• Talk to your doctor. Explain the situation to your doctor and tell them you expect symptoms similar to opioid withdrawal. Your doctor may prescribe detox medications that can help alleviate problems such as anxiety and nausea.
  • Try OTC medications. There are several medications available over-the-counter that can help treat the symptoms of kratom withdrawal. Examples include antidiarrheals, sleep aids, and pain relievers.
  • Take a shower. Kratom withdrawal leaves some people feeling depressed and exhausted. A shower can help boost your mood, increase your energy, and soothe your aching muscles.
  • Go for a walk. Many people have found that exercise, even a brief walk outside, can relieve some of the discomforts. It’s a great way to distract yourself from cravings and work out excess tension.
  • Keep busy. It may be tempting to take a few days off work and avoid your friends, but keeping busy may be just what you need to get through the worst of it.
  • Remember why you’re quitting. It can help to write down the top reasons why you want to stop using kratom. Keep this list handy and refer to it when cravings hit.


Kratom withdrawal isn’t dangerous. In most cases, it is mild, like a bad cold. Unless you have special medical needs, withdrawing at home should be fine.

If you are pregnant, talk to your OB-GYN about your kratom use as soon as possible. There are cases in the medical literature about infants born in kratom withdrawal.

If you have struggled with drug use, talk with a doctor before quitting kratom. If you have been using kratom to help you get off opioids, then you are at risk of relapse. Due to changing tolerance levels, opioid relapses can be very dangerous.

Taking kratom instead of opioids may be a type of harm reduction strategy. While scientists still have a lot to learn about kratom, it may be safer than both prescription and illegal opioids.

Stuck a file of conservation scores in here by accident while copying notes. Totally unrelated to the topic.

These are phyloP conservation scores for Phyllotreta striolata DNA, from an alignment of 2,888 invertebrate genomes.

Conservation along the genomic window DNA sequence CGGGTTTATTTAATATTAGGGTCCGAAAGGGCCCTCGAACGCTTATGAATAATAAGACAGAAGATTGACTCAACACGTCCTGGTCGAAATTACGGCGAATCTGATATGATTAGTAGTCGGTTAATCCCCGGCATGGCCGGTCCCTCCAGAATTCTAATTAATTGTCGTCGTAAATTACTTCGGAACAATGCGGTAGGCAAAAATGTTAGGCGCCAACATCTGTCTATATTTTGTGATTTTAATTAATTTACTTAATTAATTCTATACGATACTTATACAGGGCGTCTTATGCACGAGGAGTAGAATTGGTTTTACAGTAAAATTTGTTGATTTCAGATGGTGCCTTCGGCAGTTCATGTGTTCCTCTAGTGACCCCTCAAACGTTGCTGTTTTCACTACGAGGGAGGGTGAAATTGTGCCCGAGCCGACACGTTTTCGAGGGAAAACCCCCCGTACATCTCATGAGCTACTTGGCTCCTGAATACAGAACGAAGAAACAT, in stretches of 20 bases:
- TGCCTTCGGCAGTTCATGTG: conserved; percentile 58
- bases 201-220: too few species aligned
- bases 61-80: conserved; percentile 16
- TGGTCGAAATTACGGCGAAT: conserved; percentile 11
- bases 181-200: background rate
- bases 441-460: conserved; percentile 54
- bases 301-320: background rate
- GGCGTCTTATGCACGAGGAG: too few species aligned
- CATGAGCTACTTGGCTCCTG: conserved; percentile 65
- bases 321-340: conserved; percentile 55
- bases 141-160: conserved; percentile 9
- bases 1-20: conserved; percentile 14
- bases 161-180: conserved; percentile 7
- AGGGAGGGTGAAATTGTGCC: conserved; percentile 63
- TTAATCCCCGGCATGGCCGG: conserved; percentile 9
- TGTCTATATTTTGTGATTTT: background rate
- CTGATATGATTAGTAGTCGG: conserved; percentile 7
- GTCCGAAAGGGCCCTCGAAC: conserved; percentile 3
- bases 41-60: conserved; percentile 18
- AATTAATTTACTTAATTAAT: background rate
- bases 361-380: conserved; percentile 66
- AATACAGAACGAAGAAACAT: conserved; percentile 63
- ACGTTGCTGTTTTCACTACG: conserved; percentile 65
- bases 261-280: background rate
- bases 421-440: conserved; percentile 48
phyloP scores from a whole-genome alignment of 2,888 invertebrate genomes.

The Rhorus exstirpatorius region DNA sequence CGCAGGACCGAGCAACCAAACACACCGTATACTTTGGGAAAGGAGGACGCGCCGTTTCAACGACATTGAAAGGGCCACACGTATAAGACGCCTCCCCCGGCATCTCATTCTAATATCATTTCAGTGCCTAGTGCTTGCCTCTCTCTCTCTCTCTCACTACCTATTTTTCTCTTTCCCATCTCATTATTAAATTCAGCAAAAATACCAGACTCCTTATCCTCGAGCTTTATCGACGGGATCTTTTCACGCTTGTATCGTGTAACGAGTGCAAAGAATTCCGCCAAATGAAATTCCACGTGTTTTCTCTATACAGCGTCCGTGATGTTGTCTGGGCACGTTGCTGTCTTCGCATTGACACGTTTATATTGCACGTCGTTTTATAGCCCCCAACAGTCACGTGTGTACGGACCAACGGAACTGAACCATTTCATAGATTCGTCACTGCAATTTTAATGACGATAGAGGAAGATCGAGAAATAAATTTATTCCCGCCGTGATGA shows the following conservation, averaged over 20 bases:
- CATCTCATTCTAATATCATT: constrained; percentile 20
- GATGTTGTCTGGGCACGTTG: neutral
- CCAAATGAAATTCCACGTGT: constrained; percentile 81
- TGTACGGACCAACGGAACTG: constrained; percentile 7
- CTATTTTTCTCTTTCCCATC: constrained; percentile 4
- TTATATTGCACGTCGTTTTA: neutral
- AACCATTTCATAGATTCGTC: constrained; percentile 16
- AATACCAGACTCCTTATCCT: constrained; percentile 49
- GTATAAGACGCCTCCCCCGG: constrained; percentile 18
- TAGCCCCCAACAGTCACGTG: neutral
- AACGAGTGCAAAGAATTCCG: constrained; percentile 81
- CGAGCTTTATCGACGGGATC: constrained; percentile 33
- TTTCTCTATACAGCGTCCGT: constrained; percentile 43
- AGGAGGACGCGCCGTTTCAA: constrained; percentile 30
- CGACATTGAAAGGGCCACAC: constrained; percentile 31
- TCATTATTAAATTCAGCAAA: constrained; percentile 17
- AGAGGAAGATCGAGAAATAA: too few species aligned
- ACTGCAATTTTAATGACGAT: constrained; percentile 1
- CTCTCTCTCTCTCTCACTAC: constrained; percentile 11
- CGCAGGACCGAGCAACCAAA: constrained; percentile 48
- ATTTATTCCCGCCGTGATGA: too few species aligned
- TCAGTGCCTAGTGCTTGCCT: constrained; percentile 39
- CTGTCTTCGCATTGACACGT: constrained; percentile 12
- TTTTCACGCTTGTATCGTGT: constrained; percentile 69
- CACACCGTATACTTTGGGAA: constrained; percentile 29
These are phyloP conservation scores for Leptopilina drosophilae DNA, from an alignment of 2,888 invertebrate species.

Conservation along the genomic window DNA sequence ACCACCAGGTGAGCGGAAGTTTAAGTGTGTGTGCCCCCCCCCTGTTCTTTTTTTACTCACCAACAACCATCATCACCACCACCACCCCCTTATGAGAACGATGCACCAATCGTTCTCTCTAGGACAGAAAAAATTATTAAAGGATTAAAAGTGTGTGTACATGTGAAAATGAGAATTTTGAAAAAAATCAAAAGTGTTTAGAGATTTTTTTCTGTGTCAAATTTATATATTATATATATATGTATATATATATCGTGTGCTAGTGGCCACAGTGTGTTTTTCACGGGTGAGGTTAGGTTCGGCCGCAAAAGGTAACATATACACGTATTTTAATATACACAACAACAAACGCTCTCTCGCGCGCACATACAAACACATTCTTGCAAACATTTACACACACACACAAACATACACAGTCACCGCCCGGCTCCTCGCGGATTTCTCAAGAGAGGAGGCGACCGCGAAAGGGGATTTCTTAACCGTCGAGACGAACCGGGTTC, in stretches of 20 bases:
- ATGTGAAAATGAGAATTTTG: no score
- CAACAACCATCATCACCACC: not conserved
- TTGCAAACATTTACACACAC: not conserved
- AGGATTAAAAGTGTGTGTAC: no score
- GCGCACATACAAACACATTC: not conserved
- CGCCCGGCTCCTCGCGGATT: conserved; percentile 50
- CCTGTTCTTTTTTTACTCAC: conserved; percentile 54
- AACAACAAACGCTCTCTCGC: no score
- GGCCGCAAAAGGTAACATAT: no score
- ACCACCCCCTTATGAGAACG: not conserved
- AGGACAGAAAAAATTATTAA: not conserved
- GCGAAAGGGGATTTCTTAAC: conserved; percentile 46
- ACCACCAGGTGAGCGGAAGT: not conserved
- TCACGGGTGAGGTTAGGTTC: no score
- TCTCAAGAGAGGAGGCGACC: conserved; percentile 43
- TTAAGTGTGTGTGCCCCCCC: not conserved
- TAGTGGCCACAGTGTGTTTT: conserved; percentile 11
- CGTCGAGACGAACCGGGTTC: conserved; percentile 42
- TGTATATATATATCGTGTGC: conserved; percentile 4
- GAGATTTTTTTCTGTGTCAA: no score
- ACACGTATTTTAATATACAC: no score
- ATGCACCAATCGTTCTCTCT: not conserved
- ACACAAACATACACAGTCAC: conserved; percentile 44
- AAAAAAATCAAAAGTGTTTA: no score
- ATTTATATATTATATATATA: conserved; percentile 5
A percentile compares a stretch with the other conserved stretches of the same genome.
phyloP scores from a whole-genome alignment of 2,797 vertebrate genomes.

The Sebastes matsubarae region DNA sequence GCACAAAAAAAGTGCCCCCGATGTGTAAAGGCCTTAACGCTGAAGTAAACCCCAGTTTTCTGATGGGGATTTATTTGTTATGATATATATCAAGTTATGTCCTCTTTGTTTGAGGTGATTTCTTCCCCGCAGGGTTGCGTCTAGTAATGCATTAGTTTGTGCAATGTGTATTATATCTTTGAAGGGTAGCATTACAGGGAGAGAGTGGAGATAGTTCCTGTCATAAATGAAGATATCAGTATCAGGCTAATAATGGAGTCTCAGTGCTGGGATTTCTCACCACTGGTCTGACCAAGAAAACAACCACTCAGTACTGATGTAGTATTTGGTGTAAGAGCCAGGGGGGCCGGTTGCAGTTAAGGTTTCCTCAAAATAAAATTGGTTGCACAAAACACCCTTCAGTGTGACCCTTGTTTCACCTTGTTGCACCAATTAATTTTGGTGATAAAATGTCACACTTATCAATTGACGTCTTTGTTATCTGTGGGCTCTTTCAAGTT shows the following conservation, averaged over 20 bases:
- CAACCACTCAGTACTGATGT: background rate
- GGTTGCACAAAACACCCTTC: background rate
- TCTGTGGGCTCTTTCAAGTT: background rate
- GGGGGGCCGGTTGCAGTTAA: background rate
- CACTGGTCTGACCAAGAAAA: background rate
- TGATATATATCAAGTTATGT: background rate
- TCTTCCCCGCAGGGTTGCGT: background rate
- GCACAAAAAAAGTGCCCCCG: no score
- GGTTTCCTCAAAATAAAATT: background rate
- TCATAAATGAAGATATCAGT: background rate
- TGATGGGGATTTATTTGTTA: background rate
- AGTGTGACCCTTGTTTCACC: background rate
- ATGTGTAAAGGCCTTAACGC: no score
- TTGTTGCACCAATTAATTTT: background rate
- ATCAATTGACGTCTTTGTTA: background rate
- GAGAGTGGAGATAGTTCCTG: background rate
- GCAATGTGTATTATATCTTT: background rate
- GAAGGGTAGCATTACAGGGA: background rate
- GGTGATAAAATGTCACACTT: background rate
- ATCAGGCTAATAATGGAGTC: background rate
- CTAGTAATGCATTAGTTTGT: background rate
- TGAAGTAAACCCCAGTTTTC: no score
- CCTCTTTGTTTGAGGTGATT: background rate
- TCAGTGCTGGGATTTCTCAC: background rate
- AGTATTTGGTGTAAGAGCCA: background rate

When people overdose on opioids, it is because the drug causes them to stop breathing. Kratom, even in large doses, does not appear to affect the respiratory system.

This means that kratom, on its own, is unlikely to cause a fatal overdose. As with any opiate problem, ask your doctor for a prescription for Narcan, the opioid overdose reversal drug, before you quit kratom.

Long-Term Treatment

If you were using kratom to self-medicate a mental health disorder, such as depression, anxiety, or PTSD, you should consider making an appointment with a psychiatrist or other mental health professional. You may find that a combination of therapy and prescription medication helps you manage your symptoms much better than kratom ever did.


If you are going through kratom withdrawal or are planning to quit, it may be helpful to reach out to other people who have been where you are. There are several active online discussion boards on Reddit that you may find helpful, including r/kratom, which has over 61,000 members and r/quittingkratom, which has about 7,000.

Both are filled with helpful information. Some users post updates daily about their quest to quit kratom. Just remember that this population is not indicative of the general public—people are unlikely to post about not having dependence or withdrawal symptoms. In other words, people with dramatic or traumatic stories are disproportionately represented.  

If you or a loved one are struggling with substance use or addiction, contact the Substance Abuse and Mental Health Services Administration (SAMHSA) National Helpline at 1-800-662-4357 for information on support and treatment facilities in your area. 

For more mental health resources, see our National Helpline Database.

A Word From Verywell

Most people start using kratom with good intentions. They want a safe, natural way to treat pain and anxiety. And it may work for a while. But when kratom use starts to take over your life, you know it’s time to quit. Quitting may be a bit harder than you thought it was going to be, but it probably won’t get too bad. If you’re struggling, reach out for help.

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4 Sources
Verywell Mind uses only high-quality sources, including peer-reviewed studies, to support the facts within our articles. Read our editorial process to learn more about how we fact-check and keep our content accurate, reliable, and trustworthy.
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  2. U.S. Food and Drug Administration. Statement from FDA commissioner Scott Gottlieb, M.D., on the agency’s scientific evidence on the presence of opioid compounds in kratom, underscoring its potential for abuse.